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The Vinl Warhol: A Blog Analysis

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UCF alumnus Matthew Weller launched his first art zine on Sunday, April 24. "Today," the subject of the zine, was the fruit of a three-year labor of love, which sought to capture timeliness and timelessness.

Weller started a blog called The Vinyl Warhol as part of his social media class at the Nicholson School of Communication in 2013. Weller was assigned to run a blog and publish at least seven posts on it. Seeking a subject, Weller decided to channel his love for the Orlando music scene, and he wrote posts about the bands he met and the shows he attended.

While many students would discard the blog at the end of the semester and move on, Weller turned in the assignment and then kept attending shows and updating his blog.

“I thought maybe
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Weller describes a zine as “a DIY magazine,” a cheaply made publication printed using a photocopier and construction paper. Weller’s zines contained a compilation of photos and journal entries of Weller’s time with bands he accompanied on tour.

On March 31, Weller created a blog post, announcing that those zines he produced were mere warm-ups and that the Vinyl Warhol would be producing quarterly art zines featuring essays, photo galleries and poetry. The first issue, titled “Today,” is issue one of a four-part series centered on the themes of “Today,” “Tomorrow,” “Yesterday” and a fourth issue that’s currently untitled.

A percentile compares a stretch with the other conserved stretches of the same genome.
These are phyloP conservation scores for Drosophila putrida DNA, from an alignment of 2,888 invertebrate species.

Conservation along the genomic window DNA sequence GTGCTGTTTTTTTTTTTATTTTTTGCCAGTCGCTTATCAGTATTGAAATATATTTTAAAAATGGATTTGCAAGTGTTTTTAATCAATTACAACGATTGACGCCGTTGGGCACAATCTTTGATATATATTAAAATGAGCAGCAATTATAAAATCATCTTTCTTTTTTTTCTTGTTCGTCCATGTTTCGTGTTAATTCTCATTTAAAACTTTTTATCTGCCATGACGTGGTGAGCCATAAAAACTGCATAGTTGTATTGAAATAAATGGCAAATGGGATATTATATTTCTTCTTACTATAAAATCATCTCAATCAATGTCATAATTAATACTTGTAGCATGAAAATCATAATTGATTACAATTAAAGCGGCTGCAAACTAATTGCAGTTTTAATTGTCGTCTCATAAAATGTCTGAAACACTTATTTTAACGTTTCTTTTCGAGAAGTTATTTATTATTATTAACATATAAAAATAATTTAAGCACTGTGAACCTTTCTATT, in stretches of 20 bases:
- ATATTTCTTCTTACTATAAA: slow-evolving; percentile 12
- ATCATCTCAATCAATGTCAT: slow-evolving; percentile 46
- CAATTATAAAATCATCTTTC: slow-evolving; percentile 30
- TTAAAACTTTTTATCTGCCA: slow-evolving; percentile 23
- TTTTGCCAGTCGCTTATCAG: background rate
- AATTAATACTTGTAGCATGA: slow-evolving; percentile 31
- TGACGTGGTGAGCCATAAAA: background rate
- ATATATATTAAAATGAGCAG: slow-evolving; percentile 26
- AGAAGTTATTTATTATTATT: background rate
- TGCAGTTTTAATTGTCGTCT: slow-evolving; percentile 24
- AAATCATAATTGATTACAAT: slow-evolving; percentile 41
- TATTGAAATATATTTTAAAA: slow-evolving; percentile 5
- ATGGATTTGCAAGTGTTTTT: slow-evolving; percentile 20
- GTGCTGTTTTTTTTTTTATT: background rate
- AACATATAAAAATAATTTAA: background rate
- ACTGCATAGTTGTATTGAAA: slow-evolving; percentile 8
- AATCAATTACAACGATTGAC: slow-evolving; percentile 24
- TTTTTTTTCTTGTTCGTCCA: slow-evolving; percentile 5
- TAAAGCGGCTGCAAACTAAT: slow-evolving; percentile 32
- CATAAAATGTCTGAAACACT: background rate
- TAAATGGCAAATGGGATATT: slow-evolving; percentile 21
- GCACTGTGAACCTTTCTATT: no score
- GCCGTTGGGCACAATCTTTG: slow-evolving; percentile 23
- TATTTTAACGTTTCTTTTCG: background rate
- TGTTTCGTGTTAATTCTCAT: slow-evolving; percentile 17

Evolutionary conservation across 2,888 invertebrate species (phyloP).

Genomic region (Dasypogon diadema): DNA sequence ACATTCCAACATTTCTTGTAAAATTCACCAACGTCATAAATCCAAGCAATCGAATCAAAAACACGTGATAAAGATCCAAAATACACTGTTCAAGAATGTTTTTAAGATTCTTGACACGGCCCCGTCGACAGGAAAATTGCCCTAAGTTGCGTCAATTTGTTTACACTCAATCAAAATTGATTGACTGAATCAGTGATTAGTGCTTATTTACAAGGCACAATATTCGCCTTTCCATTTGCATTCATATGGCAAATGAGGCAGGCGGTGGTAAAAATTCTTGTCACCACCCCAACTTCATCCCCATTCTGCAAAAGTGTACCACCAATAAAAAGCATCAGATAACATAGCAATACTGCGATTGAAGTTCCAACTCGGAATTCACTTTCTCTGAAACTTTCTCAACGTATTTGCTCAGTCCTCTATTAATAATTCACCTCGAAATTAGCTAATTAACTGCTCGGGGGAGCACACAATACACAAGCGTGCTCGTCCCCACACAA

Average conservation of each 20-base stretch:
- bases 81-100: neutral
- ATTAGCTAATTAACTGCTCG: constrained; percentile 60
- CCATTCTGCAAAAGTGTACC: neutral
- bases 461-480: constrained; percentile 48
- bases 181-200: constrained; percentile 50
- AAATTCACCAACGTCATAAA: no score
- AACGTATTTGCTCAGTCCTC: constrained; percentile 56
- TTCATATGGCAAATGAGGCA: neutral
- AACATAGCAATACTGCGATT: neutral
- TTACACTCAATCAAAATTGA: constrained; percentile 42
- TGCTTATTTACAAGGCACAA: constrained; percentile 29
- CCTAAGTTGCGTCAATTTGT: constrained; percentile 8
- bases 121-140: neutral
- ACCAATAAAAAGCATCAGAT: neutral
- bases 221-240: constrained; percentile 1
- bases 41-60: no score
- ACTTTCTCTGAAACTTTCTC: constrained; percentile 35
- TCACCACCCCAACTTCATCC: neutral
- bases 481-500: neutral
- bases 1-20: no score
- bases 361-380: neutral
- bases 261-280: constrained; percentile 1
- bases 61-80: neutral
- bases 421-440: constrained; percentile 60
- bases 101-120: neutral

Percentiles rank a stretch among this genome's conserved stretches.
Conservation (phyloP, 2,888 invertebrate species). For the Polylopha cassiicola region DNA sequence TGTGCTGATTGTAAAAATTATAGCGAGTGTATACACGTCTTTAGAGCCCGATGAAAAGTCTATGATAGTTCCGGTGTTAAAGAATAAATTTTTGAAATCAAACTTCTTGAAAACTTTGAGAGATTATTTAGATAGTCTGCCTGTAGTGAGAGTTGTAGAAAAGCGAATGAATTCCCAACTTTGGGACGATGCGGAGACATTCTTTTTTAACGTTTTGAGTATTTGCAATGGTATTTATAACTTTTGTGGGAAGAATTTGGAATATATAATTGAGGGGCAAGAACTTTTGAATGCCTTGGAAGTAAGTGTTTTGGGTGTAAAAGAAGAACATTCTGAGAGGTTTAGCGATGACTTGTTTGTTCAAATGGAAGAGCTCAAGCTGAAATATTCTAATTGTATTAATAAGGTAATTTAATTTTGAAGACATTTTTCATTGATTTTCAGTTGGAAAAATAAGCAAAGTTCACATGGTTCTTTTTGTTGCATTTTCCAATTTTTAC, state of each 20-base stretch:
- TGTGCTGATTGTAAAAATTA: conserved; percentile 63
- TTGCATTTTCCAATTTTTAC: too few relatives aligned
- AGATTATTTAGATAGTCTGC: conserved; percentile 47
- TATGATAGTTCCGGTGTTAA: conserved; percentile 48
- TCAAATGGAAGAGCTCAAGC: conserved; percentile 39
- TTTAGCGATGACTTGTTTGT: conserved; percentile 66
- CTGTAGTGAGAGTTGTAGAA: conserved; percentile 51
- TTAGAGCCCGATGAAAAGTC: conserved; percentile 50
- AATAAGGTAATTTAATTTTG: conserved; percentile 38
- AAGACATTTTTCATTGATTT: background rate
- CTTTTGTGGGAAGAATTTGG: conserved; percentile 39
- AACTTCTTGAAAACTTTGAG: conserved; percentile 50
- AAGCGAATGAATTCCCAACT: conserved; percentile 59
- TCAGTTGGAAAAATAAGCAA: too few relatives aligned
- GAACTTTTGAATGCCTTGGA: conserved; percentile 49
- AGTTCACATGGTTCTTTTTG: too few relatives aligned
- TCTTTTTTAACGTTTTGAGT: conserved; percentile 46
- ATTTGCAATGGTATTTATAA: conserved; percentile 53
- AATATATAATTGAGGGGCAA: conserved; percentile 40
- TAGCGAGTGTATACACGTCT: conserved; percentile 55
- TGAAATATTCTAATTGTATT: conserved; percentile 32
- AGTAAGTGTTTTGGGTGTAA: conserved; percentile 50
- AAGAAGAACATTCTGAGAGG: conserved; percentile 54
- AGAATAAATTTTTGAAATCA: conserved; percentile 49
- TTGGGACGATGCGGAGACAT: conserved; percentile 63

“The idea is combining things that transcend time. Things that are everyday like sunsets or breakfasts, they’re today, they’re tomorrow, they’re yesterday for hundreds of years into the future and hundreds of years into the past. Then there are also going to be some things that are going to be more telling as to what time period we’re really talking about," said Katt Mabe, the zine’s
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The event featured live music from local musicians Zoya Zafar and Fast Preacher, as well as an art gallery containing supplementary materials for the entries in “Today,” explaining what the pieces are meant to represent. There was also a table laden with craft supplies where people were encouraged to “Craft your own today.”

These supplementary materials included a photo gallery by Weller of his 10-year-old nephew holding up a protest sign that said “I want Freddy” to illustrate how Weller felt about seeing children take part in protests concerning public policy. The sign refers to Weller’s nephew wanting to stay up later to watch Youtube streams of people playing a horror video game called “Five Nights at Freddy’s.”

“These are the issues children should be getting angry about,” Weller said. “They should be protesting later bedtimes and less homework not spewing hate and intolerance on issues they can’t possibly

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